The Moorestown Board of Education is putting it to a vote. On Nov. 5, Moorestown Township residents will vote on a $25.6 million bond referendum that would finance improvements to the district’s space, security and sustainability initiatives.
While the district is seeking state aid toward the proposed projects, taxpayers would take on the major share of the project, with residents bearing responsibility for $18.9 million of the $25.6 million project. As presented at last Tuesday’s board of education meeting, the average assessed home of $454,032 would pay an additional $161.19 per year in taxes.
Superintendent Scott McCarntey said the district is facing tight space constraints. While the district’s general population has seen a decrease over the last eight out of 10 years, the district has seen an increase in specialized programming. He said this means the district has created new spaces to house computer labs, STEM areas and other types of instructional spaces to house specialized programming. As a result, the district does not currently have unused space.
Along with the space constraints, the district is also facing unprecedented kindergarten enrollment. While the district typically anticipates an influx in enrollment during the summer months, it has already reached caps at all three of the district’s elementary schools before the 2018-2019 school year lets out.
McCartney said new construction is also posing a concern. He said current estimates indicate the district could have 150 to 250 new students enter the district in the next one to three years.
Given that the district’s three elementary schools are on sites that can’t accommodate additions, the district is considering adding classrooms to the only facility that has the space for an addition – William Allen Middle School. This would also come with a reconfiguration of the current grade levels to make space for the incoming elementary level students.The district’s architect, Robert Garrison of Garrison Architects, said this would entail moving third grade from the three elementary schools to the Upper Elementary School and sixth grade from the Upper Elementary School to William Allen Middle School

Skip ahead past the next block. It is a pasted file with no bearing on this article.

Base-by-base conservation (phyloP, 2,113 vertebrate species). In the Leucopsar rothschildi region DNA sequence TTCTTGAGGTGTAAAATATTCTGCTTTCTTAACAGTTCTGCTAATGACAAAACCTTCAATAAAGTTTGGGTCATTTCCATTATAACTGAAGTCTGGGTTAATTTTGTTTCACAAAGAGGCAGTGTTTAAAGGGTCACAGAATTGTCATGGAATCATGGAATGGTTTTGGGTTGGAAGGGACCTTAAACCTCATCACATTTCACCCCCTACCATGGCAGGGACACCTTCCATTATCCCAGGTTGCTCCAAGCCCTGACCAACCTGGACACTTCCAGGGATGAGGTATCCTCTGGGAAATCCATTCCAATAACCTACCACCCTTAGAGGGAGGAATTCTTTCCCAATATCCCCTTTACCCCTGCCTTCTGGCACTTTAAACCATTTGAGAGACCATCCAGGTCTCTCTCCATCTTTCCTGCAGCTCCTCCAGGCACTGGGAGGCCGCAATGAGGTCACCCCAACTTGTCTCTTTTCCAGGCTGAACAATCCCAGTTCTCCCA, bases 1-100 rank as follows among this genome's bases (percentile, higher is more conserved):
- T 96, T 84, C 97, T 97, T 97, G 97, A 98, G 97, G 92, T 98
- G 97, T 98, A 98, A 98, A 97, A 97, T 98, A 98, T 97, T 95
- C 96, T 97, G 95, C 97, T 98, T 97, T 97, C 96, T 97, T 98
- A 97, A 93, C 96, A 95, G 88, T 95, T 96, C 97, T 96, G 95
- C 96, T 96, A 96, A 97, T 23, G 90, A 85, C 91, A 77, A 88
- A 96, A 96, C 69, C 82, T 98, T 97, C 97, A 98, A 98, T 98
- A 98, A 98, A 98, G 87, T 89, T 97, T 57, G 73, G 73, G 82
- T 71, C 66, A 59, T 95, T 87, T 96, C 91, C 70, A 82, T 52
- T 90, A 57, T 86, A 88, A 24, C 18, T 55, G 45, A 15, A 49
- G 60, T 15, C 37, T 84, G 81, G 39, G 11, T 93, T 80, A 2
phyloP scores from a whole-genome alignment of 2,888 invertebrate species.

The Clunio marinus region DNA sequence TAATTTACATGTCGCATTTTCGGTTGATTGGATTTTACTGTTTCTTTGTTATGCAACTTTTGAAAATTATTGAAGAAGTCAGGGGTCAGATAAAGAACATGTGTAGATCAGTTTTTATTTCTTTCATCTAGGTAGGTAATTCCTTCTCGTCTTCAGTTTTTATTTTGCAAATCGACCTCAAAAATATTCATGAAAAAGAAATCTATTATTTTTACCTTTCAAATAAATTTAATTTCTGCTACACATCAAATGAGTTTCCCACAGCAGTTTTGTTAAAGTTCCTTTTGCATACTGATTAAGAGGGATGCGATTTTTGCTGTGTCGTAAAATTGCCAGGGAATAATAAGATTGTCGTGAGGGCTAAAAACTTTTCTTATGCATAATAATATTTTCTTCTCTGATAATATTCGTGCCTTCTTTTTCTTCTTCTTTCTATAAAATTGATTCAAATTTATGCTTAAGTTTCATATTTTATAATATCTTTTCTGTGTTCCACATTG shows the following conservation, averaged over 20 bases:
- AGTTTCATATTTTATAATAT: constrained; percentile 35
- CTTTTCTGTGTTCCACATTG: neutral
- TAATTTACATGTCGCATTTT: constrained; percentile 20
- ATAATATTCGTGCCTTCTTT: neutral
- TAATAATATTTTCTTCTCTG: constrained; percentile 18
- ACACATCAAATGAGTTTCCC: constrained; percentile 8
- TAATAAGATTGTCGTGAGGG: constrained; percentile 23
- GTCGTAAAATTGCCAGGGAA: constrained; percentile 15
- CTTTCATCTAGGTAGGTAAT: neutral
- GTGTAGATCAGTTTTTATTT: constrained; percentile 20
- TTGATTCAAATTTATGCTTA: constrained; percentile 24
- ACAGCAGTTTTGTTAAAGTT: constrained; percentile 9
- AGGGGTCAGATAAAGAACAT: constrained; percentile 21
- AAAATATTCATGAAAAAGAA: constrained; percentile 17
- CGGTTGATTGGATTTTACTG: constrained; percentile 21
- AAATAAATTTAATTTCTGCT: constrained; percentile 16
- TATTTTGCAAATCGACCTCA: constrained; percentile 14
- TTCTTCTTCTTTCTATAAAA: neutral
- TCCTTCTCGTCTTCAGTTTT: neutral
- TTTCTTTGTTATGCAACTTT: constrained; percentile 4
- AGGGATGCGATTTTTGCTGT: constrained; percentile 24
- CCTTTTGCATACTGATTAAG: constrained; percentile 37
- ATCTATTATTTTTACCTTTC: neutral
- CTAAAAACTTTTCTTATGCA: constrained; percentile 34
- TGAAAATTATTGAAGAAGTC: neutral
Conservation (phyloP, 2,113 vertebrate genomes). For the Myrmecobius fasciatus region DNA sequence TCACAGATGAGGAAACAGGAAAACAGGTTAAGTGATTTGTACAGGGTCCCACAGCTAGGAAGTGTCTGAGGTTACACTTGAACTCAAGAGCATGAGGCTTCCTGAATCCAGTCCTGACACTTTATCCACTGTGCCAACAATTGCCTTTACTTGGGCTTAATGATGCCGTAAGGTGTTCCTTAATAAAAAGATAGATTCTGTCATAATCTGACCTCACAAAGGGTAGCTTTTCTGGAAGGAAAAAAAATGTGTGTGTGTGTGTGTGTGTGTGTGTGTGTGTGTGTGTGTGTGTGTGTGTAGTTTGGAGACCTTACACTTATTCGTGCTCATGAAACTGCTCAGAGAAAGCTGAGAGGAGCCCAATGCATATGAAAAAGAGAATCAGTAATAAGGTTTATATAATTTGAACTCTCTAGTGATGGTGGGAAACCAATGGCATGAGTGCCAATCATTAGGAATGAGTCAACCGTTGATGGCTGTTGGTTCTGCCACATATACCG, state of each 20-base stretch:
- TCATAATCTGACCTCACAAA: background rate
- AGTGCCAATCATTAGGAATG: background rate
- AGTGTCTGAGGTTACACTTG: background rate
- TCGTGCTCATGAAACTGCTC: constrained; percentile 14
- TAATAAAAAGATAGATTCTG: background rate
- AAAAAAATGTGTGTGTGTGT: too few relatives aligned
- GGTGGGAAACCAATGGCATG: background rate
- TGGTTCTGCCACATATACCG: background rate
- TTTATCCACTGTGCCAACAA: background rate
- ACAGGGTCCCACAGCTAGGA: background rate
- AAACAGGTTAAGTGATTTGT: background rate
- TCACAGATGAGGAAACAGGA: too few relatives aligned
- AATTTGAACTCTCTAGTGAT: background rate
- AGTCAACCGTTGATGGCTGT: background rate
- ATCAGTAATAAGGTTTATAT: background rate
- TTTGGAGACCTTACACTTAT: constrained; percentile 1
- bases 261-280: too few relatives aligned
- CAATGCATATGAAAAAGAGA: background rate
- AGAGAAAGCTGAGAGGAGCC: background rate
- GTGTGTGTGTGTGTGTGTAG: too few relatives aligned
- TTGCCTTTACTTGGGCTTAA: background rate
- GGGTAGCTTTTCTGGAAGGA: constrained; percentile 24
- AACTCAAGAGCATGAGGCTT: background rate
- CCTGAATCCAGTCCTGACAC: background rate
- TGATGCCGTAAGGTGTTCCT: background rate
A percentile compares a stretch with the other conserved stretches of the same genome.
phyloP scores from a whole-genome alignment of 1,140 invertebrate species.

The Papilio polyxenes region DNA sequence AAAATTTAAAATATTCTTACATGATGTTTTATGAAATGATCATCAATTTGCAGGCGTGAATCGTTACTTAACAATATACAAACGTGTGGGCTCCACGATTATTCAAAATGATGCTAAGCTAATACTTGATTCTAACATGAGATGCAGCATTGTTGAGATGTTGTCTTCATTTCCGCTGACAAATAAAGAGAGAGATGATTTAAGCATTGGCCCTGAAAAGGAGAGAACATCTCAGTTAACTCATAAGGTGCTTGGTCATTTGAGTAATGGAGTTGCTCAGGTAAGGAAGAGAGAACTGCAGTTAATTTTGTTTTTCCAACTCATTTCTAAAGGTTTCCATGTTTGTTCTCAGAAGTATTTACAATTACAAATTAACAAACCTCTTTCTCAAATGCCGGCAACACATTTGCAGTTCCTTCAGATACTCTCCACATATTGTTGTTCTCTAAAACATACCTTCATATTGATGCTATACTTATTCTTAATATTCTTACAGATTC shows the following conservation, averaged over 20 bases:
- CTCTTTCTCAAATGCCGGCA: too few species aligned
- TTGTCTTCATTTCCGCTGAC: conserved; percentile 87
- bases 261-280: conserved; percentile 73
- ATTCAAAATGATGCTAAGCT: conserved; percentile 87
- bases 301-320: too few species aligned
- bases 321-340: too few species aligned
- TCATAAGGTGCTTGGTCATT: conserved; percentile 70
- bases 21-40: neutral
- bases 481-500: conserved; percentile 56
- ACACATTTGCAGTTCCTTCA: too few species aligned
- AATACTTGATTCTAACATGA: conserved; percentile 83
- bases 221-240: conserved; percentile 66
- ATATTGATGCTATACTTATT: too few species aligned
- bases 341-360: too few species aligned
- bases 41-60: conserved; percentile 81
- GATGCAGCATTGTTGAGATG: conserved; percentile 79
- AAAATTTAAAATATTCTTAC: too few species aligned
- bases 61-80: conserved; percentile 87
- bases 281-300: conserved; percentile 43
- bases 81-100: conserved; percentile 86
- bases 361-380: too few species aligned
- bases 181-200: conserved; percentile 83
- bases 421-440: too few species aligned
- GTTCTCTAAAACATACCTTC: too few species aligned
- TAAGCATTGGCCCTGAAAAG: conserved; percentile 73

The potential additions include eight general education classrooms at WAMS. Also included in the proposal are energy conservation and safety upgrades at every building in the district. McCartney explained that since receiving a $1.2 million grant for safety upgrades at Moorestown High School, the district has been engaged in conversations about how to implement similar safety measures at the other schools and hopes to do so through the referendum by adding locking mechanisms, a closed circuit TV system, vestibule and a variety of other security upgrades.
“Investing in security, investing in safety in our school system, is really one of our number one priorities,” McCartney said.
Former board member Dimitri Schneiberg expressed his skepticism during public comments.
“Quite frankly, I have serious, serious concerns about a lot of things related to this referendum,” Schneiberg said.
He said parents may be hesitant to vote “yes” on a project that would move their third-graders from their individual elementary schools to the UES. He said while he’s in agreement that the security measures are of paramount importance, in his eyes, those measures should be split into a separate ballot question or built into the yearly budget to ensure those initiatives are still tackled if the entire $25.5 million project does not pass.
Brian Carter, principal at Mary E. Roberts Elementary School, said he’s already had to remove one computer lab to accommodate students. He said if the enrollment continues at its current rate, he’ll most likely have to remove a second lab to make room.
“I’m going to have no creative space, no flexible space left,” Carter said.
Bridget Potts, a first-grade elementary teacher at Roberts, echoed the sentiment. She said for the past two years, the district has grappled with capped elementary classrooms, and as the class size grows there’s a direct educational impact.
“We will not make the progress we need … if we don’t have the space to create the environment that’s best for these students to learn,” Potts said.
Ultimately, seven board members voted in favor of authorizing the submission of the bond proposal. Newcomer Katherine Mullin abstained from the vote while board member Mark Villanueva voted “no.”
Garrison said if the bond passes in November, a contractor could begin building as soon as the spring, but it would take a full year to create new classrooms. He said he anticipates the project would be completed in 2021.